Yellowstone grizzly bear hunting ban upheld in US

A ban on hunting grizzly bears for sport in the Yellowstone region of the northwestern United States was upheld Wednesday, in a victory for conservationists and several indigenous tribes.

The decision by a federal appeals court in San Francisco cements the defeat of a President Donald Trump administration bid to lift the ban in Wyoming and Idaho states.

“The court rightfully rejected the misguided proposal to subject Yellowstone grizzlies to trophy hunting for the first time in 40 years,” Earthjustice attorney Tim Preso said in a statement.

“The grizzly is an icon of our remaining wildness at a time when our wilderness is shrinking and our wildlife is under assault.”

Federal wildlife officials in 2017 removed the region’s grizzly bears from endangered species lists.

That would have paved the way for trophy hunts outside the bounds of the nation’s oldest national park, Yellowstone.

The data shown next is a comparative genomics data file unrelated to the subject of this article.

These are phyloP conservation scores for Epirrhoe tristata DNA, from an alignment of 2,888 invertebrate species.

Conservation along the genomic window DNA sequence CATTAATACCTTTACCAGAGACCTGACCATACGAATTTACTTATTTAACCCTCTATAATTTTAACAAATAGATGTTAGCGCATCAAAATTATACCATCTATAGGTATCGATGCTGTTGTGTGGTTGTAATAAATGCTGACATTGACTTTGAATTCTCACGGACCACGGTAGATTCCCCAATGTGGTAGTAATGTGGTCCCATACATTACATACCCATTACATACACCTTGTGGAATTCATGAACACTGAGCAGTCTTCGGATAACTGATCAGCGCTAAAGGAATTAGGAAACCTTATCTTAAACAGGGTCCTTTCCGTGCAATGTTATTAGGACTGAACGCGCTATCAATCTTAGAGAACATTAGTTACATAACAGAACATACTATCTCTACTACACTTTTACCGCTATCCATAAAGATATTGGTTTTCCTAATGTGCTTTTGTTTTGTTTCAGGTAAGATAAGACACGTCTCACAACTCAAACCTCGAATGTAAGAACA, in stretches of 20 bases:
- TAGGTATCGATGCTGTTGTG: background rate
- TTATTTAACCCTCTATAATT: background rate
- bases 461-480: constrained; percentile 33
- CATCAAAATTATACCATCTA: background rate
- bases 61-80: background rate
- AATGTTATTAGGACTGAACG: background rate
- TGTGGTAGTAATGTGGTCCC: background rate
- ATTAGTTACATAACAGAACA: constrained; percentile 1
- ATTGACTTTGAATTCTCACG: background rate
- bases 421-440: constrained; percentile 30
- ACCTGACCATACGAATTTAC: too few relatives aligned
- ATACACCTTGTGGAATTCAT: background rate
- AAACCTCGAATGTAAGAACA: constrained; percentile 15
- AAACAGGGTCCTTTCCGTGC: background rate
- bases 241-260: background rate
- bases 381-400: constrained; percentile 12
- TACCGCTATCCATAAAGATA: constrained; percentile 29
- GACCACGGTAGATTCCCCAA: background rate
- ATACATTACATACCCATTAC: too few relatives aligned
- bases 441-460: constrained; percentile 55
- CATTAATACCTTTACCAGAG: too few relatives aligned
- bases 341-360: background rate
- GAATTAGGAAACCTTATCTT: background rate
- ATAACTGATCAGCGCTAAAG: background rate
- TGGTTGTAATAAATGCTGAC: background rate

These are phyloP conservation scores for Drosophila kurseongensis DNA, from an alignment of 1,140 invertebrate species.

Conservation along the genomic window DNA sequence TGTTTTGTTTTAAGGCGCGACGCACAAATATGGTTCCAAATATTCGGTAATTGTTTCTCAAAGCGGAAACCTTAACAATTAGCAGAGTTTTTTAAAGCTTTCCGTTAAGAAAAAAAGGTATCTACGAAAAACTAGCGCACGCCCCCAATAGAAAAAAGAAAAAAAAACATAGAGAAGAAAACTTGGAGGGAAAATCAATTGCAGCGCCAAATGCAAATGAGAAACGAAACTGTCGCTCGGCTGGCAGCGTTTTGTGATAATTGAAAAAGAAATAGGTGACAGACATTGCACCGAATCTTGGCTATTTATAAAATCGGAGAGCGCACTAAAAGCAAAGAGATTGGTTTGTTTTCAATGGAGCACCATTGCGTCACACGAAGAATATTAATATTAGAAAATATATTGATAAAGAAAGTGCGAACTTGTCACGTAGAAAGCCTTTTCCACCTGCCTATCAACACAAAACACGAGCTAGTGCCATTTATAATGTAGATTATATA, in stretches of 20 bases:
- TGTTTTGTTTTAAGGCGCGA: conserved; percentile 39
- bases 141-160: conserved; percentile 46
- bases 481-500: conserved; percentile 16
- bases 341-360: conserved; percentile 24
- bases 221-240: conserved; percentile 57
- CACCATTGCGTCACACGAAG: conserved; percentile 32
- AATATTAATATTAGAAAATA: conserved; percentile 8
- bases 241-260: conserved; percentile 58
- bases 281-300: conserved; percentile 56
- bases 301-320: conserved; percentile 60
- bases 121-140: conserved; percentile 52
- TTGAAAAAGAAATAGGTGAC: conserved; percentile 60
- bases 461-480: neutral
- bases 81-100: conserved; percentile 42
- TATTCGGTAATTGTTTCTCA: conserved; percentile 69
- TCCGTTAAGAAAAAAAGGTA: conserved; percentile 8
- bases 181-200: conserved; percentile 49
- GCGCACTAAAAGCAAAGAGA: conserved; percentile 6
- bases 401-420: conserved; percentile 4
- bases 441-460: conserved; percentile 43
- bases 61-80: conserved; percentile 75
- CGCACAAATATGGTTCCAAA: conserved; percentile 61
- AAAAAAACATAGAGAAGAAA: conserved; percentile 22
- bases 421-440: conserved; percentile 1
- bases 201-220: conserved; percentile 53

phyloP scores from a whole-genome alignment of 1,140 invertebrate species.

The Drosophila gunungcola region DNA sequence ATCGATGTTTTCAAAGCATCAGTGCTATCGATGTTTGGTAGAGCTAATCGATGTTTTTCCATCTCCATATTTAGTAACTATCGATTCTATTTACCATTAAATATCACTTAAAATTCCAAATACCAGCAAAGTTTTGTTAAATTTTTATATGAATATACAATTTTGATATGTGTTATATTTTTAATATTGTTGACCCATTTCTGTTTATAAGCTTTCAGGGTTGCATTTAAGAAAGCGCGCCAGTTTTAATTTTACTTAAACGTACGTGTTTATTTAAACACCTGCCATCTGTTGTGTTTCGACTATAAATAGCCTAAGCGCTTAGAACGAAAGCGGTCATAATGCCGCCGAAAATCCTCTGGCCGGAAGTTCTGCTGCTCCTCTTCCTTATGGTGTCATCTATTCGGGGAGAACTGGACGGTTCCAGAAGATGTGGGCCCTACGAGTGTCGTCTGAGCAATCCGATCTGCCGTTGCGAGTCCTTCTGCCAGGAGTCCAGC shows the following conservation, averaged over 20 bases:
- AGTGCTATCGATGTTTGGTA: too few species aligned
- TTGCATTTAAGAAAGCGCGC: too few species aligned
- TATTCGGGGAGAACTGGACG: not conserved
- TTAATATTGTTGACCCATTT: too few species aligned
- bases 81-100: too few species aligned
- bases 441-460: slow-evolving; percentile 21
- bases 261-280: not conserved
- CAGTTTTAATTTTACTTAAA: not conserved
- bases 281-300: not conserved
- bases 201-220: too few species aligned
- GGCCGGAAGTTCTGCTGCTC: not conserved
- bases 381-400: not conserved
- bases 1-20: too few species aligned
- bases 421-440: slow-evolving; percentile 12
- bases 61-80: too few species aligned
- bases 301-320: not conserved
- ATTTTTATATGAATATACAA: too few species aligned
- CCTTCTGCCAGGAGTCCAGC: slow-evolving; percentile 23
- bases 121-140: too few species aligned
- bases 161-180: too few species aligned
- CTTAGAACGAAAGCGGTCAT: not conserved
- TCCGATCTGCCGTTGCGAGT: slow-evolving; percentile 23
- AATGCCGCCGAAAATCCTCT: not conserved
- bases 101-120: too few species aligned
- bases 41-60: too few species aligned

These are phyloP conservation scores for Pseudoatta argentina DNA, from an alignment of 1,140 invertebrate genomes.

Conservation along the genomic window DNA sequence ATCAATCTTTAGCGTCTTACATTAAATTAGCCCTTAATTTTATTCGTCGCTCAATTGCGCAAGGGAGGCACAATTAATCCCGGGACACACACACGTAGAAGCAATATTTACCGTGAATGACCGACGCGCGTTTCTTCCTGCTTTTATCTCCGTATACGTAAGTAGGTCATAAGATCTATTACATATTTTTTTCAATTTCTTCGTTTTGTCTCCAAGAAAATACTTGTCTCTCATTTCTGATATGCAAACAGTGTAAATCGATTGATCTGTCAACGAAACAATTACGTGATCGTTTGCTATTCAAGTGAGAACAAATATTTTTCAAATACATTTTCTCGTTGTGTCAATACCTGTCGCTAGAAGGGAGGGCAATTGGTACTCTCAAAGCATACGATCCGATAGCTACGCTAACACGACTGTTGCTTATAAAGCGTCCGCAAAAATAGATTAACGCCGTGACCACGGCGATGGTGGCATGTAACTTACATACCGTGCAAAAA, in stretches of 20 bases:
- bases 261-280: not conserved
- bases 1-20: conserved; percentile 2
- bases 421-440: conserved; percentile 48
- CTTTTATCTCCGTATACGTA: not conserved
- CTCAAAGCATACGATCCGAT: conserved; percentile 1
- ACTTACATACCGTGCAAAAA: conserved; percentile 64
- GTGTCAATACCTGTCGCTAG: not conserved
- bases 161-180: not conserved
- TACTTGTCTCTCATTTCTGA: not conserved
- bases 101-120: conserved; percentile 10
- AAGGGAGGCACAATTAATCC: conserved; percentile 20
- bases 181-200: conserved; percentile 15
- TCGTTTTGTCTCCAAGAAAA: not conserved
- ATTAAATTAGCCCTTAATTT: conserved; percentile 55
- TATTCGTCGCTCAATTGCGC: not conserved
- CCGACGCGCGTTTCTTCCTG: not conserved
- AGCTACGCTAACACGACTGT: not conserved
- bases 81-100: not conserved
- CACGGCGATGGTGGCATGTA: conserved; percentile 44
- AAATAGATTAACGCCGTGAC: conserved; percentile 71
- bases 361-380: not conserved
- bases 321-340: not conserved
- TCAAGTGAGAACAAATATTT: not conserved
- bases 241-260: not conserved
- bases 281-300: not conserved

The Northern Cheyenne Tribe and conservationist groups launched an immediate lawsuit, arguing the species’ survival remains precarious.

It secured a temporary halt and won a district court ruling.

Wednesday’s 9th Circuit Court of Appeals ruling confirmed that decision, ruling the US Fish and Wildlife Service had failed to properly assess the impact of future hunting on the bears, and ordering it to re-examine the science.

The Crow Indian Tribe, the Standing Rock Sioux Tribe and the Piikani Nation were among other plaintiffs named in the lawsuit.

Grizzly bears once flourished across the West’s wilderness, but only around 1,500 survive today in the 48 lower US states.

Around half of those are in the Yellowstone region, where numbers have more than quadrupled since the ban was introduced. (AFP)

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